The court-appointed board of QSolar Ltd., a Canadian photovoltaics company that had a market value of almost C$90 million ($73 million) two years ago, said it will resign because “there is no viable go-forward business plan.”
The interim board of directors, appointed in April by the Court of the Queen’s Bench in Alberta, reached its decision “after review of the sparse financial and operational information left by former management and directors,” according to a Marketwired statement released Thursday.
“In light of its findings and the absence of any working capital in the corporation, the board intends to resign, en masse, on June 18, 2015,” according to the statement.
The four directors, appointed on April 17, were unable to contact former managers of the Calgary-based company or gain access to any reliable data “other than three boxes of historical corporate information deposited by management with the corporation’s corporate secretary and former legal counsel,” according to the statement.
Interim director Bill MacDonald didn’t immediately respond to an e-mail from Bloomberg inquiring about the resignations.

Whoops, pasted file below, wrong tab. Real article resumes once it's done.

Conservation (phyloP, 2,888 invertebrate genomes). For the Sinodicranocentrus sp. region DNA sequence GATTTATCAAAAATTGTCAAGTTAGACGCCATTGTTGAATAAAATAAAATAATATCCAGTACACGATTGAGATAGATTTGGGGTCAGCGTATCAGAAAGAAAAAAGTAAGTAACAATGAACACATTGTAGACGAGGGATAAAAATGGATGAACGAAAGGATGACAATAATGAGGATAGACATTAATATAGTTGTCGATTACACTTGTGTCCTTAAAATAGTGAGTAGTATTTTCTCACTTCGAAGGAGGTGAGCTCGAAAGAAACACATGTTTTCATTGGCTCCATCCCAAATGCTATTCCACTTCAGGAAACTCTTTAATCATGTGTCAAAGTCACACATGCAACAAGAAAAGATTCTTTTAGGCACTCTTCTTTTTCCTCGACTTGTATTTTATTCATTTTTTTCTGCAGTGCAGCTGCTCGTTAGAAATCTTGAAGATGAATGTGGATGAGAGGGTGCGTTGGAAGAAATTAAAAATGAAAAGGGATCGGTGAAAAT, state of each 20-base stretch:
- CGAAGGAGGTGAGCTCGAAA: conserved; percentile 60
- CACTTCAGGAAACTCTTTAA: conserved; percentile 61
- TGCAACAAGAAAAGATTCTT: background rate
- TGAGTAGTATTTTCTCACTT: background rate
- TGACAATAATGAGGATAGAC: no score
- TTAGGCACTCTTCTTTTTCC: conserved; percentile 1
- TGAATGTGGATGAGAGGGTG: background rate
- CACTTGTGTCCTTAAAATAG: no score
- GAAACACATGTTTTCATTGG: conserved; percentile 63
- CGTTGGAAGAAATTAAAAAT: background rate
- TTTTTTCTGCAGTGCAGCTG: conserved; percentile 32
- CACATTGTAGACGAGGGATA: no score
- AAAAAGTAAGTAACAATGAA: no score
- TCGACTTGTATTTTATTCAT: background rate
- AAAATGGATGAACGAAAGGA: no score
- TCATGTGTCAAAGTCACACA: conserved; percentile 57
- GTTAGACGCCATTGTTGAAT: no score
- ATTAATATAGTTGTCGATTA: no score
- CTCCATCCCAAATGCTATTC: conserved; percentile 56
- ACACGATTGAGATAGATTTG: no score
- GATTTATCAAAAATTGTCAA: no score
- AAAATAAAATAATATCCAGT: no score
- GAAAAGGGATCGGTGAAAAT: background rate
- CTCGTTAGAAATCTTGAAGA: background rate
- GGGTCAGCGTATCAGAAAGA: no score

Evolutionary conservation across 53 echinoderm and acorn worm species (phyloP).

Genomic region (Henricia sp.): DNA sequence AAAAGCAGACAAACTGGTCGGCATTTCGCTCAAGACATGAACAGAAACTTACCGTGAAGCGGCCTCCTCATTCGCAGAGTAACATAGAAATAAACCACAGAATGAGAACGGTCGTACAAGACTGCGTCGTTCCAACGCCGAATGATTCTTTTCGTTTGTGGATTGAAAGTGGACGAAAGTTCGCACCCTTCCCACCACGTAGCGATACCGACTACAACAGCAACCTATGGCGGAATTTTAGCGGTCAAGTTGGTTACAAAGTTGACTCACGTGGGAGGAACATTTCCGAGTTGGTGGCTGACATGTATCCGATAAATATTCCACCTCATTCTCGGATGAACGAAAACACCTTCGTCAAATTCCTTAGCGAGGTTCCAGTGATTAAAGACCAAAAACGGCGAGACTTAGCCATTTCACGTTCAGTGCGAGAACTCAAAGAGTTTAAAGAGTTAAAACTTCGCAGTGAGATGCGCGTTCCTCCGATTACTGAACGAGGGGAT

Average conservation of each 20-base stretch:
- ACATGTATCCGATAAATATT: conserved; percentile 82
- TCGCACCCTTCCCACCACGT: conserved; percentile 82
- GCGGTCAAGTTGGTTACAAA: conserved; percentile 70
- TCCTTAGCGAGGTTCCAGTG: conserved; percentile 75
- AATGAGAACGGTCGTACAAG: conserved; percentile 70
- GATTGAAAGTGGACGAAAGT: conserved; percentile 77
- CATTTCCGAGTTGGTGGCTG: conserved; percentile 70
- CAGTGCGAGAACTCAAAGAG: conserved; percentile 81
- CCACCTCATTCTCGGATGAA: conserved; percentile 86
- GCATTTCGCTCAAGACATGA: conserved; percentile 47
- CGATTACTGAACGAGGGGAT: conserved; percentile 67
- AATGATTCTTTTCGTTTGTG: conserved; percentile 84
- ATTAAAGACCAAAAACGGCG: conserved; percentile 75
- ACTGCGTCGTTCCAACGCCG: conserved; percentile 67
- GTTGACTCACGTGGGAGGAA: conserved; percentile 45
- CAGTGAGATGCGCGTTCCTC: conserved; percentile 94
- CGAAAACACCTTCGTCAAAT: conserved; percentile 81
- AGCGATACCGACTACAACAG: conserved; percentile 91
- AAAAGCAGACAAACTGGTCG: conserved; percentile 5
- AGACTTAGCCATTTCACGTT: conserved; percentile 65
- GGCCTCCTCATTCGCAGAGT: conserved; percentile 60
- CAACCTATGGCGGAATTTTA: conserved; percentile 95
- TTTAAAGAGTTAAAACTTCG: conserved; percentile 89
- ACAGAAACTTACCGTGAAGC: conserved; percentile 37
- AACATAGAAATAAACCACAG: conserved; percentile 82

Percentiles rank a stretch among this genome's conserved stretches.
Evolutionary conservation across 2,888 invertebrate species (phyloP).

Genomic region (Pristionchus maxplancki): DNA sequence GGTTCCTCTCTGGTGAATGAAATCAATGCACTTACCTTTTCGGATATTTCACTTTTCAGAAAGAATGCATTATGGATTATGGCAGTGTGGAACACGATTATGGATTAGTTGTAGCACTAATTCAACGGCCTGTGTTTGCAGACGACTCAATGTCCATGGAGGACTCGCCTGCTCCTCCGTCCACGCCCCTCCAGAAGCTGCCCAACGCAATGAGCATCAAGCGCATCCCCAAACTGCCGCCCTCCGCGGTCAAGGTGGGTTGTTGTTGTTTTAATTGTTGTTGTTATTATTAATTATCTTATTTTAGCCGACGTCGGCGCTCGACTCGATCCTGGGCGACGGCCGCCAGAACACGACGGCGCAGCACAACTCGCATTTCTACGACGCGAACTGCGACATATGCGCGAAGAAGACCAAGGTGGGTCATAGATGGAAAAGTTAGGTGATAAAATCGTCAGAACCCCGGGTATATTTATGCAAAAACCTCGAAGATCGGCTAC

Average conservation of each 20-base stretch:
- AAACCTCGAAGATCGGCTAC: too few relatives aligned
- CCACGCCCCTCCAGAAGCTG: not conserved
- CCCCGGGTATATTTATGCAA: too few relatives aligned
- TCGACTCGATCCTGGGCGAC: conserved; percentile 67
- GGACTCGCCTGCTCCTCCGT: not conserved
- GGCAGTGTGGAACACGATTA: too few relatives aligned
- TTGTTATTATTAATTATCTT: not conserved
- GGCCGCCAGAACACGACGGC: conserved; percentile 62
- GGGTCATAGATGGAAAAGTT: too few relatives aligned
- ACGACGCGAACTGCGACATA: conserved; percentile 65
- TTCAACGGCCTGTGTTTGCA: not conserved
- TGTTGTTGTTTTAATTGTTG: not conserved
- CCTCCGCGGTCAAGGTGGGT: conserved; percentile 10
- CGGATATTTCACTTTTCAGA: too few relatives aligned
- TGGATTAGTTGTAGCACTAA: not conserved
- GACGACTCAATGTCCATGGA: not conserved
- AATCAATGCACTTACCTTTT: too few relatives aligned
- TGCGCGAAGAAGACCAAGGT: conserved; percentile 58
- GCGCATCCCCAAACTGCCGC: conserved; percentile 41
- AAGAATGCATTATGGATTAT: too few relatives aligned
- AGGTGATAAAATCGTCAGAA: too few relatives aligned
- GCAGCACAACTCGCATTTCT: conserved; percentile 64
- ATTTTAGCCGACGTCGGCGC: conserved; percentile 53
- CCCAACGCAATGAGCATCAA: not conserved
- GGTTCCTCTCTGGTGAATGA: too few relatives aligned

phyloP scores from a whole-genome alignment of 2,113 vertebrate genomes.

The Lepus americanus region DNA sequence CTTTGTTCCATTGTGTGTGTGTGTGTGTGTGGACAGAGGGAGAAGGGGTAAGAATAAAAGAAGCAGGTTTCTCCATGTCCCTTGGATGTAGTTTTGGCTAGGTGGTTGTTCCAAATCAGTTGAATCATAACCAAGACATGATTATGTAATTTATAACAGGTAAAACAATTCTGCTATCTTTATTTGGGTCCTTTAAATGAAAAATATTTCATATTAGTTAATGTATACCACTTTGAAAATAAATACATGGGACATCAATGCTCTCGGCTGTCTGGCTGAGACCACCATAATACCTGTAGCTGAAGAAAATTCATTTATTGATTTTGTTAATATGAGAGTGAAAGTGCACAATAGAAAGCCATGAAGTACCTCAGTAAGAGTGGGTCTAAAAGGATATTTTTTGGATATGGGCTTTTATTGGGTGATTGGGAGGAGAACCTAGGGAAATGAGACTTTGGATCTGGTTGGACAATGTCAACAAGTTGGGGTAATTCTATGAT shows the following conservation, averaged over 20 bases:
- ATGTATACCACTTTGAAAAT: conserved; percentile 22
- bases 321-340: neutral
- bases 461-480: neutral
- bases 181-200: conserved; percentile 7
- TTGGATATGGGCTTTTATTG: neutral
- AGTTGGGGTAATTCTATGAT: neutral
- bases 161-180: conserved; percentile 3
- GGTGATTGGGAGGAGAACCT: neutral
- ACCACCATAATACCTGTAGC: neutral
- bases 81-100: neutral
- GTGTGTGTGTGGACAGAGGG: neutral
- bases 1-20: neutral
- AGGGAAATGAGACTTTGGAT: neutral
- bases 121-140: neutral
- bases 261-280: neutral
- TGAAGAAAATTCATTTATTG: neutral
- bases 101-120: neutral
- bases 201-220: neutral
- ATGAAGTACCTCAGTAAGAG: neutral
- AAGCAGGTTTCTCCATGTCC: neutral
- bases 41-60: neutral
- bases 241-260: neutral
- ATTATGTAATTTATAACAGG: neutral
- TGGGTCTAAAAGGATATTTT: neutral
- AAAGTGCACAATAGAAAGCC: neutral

The company’s former Shanghai plant manager confirmed that his relationship with QSolar had been terminated and that a landlord in China seized any remaining property and equipment, the board said in the statement. The seized property included solar panel inventory.
QSolar’s prior four directors resigned about March 20, according to a Marketwired statement on April 15.
The Alberta Securities Commission issued a cease-trade order on April 6 prohibiting trading or purchasing QSolar securities after the ASC staff determined the company failed to disclose its entire board of directors and all executive officers had resigned, and that it had discontinued its operations.
QSolar shares were suspended in March at 4.5 Canadian cents, down from a May 1, 2013, peak of C$1.22. There are 71.4 million outstanding shares, according to data compiled by Bloomberg.